Back to Nature (Published on - Oct. 13, 2004)
There is something mystical in Spanish moss
Spanish moss a-hanging down
Lofty as the sycamore you’ve found
Spanish moss, keeps on following my thoughts around
Georgia pine and ripple wine …

– Gordon Lightfoot

Maybe it’s in the sunset with mauves and pinks backlighting the Spanish moss like lace on rose crinolines? Maybe it’s the mystique of history remembered, of soldiers coming home, columned mansions, ballroom dances upon courtyards lined with oaks draped with Spanish moss gently blowing in a summer breeze?

Or maybe it’s dirty jazz bellowing in the swamps under ancient cypress trees? Maybe it’s southern walks hand in hand upon tree-lined streets, shops and café’s? Maybe it’s Tara, Tennessee Williams, mockingbird songs, lazy river canoes, crystal springs and hot summer days, tire swings, picnic lunches and red checked table cloths? Maybe it’s being warmly held in southern arms? Maybe it’s simply mystique?

But there is something there in those Spanish moss winds. There is something that makes you draw an extra breath when you see the evening sunset. What is it that makes your eyes close and nearly swoon at the sounds of brass horns carried across the black swamp under a harvest moon? The memories are stored in the Spanish moss. I’m certain of it. It’s there for the touching. It’s there for poems to be written and songs to be sung. It’s a deep, low, gentle sound like that of old fires, gun smoke and rocked babies. The south would not be the south without Spanish moss.

Spanish moss also called graybeard, long moss and Florida moss is native to subtropical and tropical climates from Savannah to Texas, Florida to Argentina. Tillandsia usneoides is not a true moss. Spanish moss is an epiphyte, akin to pineapples (Ananas comosus) both belonging to the division Magnoliophyta, class Liliopsida, order Bromeliales, and to the plant family Bromeliacae.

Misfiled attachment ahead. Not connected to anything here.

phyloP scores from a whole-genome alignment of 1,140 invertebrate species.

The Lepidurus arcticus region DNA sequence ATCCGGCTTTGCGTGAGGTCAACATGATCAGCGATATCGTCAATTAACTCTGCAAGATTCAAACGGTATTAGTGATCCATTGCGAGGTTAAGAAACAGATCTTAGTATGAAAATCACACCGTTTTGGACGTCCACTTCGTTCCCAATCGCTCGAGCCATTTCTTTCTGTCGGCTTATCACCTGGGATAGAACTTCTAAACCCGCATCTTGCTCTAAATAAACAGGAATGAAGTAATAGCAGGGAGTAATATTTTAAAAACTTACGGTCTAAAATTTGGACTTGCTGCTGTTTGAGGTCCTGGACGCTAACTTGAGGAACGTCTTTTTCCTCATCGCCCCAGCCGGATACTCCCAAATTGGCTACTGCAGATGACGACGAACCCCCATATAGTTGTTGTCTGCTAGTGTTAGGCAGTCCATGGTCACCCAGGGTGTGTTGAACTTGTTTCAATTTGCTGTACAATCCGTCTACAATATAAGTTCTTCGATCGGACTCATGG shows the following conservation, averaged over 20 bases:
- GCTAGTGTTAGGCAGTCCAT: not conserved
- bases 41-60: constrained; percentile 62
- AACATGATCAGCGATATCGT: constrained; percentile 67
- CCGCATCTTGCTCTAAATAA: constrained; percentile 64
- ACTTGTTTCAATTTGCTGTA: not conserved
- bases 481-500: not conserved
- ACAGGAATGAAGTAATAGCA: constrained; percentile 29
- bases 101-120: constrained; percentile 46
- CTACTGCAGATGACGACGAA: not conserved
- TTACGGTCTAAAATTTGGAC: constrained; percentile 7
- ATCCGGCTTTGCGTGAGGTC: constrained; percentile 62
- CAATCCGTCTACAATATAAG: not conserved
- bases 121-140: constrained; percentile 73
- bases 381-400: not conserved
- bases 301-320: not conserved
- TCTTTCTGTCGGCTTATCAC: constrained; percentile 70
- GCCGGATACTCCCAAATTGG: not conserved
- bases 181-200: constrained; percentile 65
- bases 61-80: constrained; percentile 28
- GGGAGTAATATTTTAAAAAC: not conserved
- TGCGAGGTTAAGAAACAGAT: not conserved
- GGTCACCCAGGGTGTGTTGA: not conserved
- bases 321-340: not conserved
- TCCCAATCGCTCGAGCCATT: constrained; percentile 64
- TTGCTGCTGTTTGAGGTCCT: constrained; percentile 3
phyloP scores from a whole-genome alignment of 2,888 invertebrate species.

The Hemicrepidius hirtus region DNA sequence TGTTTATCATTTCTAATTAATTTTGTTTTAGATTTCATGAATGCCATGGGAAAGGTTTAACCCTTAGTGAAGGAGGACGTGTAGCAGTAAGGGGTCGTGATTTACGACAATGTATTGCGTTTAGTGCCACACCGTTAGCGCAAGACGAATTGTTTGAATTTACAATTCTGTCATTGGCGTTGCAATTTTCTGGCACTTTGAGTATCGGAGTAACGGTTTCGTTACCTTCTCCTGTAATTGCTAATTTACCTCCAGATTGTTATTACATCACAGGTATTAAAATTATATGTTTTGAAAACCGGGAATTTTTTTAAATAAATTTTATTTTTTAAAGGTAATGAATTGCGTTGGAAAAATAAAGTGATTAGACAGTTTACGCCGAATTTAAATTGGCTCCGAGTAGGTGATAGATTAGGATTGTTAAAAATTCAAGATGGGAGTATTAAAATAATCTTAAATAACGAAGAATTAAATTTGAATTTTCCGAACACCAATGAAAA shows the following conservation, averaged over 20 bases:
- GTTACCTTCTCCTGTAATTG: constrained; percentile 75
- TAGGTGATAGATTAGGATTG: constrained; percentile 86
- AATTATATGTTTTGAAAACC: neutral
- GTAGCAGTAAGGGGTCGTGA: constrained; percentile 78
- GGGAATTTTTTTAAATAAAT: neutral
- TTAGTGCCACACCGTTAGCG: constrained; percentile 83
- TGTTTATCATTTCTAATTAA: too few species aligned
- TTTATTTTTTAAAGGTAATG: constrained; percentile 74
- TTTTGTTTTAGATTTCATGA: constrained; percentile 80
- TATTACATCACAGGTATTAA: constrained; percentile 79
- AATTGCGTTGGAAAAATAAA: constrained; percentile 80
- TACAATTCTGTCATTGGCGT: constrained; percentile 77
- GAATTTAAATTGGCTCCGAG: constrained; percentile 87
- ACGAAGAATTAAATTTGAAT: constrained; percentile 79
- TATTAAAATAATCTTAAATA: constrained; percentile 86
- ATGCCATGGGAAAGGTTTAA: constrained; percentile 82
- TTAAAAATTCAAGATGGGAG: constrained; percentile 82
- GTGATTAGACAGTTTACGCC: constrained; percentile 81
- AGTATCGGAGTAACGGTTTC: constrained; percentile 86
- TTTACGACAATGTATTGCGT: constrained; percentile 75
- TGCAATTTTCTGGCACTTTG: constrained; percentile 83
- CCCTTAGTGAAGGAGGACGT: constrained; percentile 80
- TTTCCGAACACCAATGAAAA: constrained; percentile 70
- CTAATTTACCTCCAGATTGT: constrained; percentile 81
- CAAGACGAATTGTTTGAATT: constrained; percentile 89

Epiphytes grow upon the branches for support only. They do not take nourishment from the tree. “Epiphytes grow on the surface of trees and other plants only for mechanical support. Unlike parasites, epiphytes do not draw nutrients from the host plant, but absorb water and food from the air directly though their stems and leaves. Through the process of photosynthesis, the chlorophyll in the epiphyte converts water and carbon dioxide into carbohydrates. Other examples of epiphytes are certain tropical orchids and the resurrection fern.”

(Beaufort County Public Library:

Spanish moss does not have roots. Some people mistakenly think that Spanish moss kills trees. This misconception is often derived from observing a dead tree festooned with live Spanish moss so an assumption is made that the Spanish moss killed the tree. It is actually proof that the Spanish moss does not derive nutrients from the tree. It continues to live long after the tree has died. Only if a tree becomes so heavily infested with Spanish moss that it blocks out light to the leaves of the tree that the tree may suffer indirectly.

Spanish moss had many uses in times gone by and still some today. Naturally birds use this material for building nests and animals use it for bedding. Around the 1930s Spanish moss was harvested for use as a stuffing material in automobile seats, furniture, and mattresses. Earlier on settlers used Spanish moss for kindling, caulking (mixed with mud) and mulch.

Spanish moss continues to be used commercially today by the arts and crafts trade and the floral industry.

Over their heads the towering and tenebrous boughs of the cypress
Met in a dusky arch, and trailing mosses in mid-air
Waved like banners that hang on the walls of ancient cathedrals.

– “Evangeline” by Henry Wadsworth Longfellow

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